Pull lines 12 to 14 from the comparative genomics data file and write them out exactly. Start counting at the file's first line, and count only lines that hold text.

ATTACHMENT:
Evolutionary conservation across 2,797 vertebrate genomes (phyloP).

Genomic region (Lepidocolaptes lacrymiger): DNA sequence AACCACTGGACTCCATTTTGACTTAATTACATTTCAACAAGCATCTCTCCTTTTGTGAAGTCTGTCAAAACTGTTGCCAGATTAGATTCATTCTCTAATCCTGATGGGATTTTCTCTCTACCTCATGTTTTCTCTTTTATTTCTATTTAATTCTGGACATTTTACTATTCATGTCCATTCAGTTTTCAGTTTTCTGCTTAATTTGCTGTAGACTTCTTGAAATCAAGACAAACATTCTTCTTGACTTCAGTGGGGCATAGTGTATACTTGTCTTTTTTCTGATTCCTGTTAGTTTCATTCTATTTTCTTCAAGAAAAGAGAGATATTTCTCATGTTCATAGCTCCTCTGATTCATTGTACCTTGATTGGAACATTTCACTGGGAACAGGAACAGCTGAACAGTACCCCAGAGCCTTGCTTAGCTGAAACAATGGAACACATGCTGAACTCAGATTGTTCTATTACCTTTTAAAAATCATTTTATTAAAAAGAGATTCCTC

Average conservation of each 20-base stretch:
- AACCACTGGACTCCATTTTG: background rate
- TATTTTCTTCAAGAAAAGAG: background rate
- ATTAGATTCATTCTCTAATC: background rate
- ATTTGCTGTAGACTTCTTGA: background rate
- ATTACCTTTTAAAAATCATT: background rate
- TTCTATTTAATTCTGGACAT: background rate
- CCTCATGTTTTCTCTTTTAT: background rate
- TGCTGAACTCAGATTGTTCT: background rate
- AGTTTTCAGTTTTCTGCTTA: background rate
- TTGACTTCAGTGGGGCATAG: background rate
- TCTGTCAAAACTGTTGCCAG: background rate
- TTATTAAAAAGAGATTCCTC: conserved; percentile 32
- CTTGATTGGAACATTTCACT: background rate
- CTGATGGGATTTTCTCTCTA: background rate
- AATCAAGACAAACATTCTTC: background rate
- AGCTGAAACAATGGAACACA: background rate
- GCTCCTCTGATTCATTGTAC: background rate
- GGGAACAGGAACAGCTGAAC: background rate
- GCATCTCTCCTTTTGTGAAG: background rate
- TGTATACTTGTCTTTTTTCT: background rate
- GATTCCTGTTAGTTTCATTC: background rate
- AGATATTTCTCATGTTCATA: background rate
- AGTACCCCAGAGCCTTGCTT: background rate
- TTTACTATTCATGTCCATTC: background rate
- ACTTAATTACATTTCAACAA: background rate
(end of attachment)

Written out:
- AGTTTTCAGTTTTCTGCTTA: background rate
- TTGACTTCAGTGGGGCATAG: background rate
- TCTGTCAAAACTGTTGCCAG: background rate